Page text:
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Judge sides with Trump

A judge who was taunted by Donald Trump during the presidential campaign sided with the president Tuesday on a challenge to building a border wall with Mexico, removing what could have been a major obstacle to the signature campaign pledge.

U.S. District Judge Gonzalo Curiel rejected arguments by the state of California and advocacy groups that the administration overreached by waiving laws requiring environmental and other reviews before construction can begin. Plaintiffs in the lawsuit said a 2005 a law that gave the Homeland Security secretary broad authority to waive the reviews had expired.

"Big legal win today," Trump tweeted in response to the ruling. He didn't mention his prior remarks about the judge.

Trump berated Curiel during the campaign for his handling of fraud allegations against now-defunct Trump University, suggesting the Indiana-born judge's Mexican heritage reflected a bias.

Curiel mentioned his roots in his 101-page ruling Tuesday when he cited another native of the state, U.S. Supreme Court Chief Justice John Roberts, who wrote in another case that courts should not make policy judgments.

"The court cannot and does not consider whether the underlying decisions to construct border barriers are politically wise or prudent," Curiel wrote.

The lawsuit was the first major legal challenge to the wall under Trump and the latest legal challenge to fail over the years.

The Center for Biological Diversity, which sued along with the state of California and three advocacy groups, said it would appeal.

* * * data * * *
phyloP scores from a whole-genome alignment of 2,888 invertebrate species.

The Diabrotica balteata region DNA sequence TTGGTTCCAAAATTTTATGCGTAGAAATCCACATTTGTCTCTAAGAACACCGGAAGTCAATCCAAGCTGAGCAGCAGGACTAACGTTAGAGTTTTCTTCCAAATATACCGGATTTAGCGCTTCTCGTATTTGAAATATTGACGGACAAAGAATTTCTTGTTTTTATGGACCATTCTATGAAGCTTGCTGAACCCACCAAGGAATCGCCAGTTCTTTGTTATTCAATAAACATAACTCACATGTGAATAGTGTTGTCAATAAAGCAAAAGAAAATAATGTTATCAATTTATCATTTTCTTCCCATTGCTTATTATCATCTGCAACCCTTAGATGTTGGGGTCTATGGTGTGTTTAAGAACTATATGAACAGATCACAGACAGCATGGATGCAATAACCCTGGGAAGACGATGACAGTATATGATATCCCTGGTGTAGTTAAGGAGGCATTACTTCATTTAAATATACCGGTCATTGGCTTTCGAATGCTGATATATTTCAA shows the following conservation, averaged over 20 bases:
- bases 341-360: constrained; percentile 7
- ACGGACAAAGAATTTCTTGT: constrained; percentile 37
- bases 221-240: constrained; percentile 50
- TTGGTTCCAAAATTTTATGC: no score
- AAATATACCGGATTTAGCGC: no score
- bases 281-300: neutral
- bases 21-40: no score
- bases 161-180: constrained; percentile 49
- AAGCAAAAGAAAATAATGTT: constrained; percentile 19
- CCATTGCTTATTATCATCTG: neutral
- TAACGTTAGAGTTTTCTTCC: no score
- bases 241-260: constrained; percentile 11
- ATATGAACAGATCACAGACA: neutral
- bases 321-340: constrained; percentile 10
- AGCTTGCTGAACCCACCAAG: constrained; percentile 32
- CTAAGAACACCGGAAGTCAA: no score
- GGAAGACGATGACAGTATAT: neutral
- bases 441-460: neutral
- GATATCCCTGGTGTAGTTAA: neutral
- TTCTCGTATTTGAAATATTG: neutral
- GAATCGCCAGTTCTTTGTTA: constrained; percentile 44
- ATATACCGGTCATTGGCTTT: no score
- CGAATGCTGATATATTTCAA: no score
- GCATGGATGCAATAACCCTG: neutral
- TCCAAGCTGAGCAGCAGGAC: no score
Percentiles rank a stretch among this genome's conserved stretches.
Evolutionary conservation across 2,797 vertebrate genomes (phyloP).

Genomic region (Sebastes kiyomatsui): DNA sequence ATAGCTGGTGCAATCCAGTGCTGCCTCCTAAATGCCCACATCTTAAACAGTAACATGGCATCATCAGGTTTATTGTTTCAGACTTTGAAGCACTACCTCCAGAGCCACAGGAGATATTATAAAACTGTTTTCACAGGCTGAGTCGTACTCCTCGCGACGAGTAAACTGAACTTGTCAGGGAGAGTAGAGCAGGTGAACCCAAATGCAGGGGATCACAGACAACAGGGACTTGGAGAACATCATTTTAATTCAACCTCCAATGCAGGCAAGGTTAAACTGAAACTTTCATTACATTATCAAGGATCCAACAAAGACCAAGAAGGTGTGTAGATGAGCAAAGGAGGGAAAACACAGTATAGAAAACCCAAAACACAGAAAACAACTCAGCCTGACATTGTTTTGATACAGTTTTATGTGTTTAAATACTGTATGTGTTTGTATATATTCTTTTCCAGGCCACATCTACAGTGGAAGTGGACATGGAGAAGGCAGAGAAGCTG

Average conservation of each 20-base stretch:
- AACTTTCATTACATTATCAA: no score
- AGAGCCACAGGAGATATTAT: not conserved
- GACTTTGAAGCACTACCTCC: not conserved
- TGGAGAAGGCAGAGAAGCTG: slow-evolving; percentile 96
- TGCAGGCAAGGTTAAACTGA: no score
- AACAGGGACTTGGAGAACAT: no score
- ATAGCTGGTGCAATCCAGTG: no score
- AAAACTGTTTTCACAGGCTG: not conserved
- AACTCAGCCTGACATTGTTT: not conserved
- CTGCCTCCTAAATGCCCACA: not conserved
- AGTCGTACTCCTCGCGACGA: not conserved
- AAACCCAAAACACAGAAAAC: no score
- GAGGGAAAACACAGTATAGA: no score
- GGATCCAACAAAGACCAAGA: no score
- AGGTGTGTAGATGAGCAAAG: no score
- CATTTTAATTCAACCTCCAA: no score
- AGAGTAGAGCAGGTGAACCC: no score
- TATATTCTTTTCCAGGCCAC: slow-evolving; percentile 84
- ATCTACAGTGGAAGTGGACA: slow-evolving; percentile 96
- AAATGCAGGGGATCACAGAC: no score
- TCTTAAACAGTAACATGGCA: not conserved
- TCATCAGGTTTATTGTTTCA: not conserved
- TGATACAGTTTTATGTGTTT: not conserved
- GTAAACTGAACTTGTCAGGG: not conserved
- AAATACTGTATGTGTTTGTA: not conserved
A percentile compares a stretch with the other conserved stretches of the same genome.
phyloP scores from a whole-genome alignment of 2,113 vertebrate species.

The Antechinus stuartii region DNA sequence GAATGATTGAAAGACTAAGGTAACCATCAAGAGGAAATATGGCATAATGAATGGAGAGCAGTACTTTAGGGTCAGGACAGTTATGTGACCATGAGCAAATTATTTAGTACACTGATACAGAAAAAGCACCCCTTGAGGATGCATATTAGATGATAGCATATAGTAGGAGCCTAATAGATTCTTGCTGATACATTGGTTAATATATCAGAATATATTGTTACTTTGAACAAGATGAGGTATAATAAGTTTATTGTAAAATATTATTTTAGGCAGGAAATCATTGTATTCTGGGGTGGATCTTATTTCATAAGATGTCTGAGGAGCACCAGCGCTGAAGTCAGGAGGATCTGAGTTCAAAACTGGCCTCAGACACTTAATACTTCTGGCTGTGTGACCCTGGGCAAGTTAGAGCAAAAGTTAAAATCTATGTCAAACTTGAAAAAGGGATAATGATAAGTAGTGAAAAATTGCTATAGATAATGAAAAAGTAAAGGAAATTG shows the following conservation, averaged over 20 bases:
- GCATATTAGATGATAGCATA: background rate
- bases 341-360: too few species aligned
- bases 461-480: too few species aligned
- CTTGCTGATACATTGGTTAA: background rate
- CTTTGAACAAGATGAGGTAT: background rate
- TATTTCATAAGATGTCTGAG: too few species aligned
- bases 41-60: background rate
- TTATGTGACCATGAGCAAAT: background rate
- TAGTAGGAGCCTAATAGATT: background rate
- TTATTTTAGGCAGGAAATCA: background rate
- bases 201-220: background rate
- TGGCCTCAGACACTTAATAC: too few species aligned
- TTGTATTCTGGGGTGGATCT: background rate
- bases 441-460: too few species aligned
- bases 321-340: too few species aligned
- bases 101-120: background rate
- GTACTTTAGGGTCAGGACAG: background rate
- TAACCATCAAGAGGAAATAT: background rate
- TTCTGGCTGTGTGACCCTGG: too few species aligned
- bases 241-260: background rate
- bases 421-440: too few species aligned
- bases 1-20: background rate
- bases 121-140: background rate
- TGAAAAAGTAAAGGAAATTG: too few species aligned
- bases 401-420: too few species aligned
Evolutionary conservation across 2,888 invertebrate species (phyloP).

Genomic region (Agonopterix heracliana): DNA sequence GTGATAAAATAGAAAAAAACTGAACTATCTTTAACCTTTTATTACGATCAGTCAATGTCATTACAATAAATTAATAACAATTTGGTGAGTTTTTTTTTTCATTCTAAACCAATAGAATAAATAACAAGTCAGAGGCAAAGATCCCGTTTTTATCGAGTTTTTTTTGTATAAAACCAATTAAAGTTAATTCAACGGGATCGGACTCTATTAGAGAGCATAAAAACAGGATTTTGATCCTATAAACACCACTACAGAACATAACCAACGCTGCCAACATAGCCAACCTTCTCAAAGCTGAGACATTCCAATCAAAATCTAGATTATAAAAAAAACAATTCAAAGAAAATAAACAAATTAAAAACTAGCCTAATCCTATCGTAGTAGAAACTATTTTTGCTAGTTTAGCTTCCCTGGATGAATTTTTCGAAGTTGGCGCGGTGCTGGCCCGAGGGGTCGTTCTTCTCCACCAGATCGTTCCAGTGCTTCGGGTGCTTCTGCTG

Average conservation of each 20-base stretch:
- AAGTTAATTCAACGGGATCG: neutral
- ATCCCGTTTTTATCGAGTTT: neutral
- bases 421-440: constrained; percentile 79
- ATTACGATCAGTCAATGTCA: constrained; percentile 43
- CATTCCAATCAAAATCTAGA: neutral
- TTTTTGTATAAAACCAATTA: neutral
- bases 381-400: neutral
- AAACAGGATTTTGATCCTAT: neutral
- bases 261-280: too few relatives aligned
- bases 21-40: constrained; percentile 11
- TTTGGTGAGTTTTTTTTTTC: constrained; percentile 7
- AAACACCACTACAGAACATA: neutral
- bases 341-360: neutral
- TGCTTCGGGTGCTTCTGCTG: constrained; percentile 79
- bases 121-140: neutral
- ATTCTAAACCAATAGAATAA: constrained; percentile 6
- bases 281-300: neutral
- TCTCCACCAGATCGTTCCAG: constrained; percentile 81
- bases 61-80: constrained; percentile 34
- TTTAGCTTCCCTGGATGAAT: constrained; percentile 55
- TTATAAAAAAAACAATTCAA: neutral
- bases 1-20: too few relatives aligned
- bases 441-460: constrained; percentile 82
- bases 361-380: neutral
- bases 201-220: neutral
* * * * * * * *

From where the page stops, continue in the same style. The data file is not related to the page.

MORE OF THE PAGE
"They're giving unprecedented, sweeping power to an unelected agency chief to ignore dozens of laws and crash through hundreds of miles of spectacular borderlands," attorney Brian Segee said, referring to the head of Homeland Security. "This is unconstitutional and shouldn't be allowed to stand."

California Attorney General Xavier Becerra said, "We will evaluate all of our options and are prepared to do what is necessary to protect our people, our values, and our economy from federal overreach."

The Animal Legal Defence Fund said it may ask the U.S. Supreme Court to intervene. The Sierra Club said the environmental and other reviews are critical to protecting border communities, but the group didn't discuss its next step.

U.S. Justice Department spokesman Devin O'Malley welcomed the decision, saying Congress granted authority to build a wall without delay and that the administration is pleased it can continue "this important work vital to our nation's interests."



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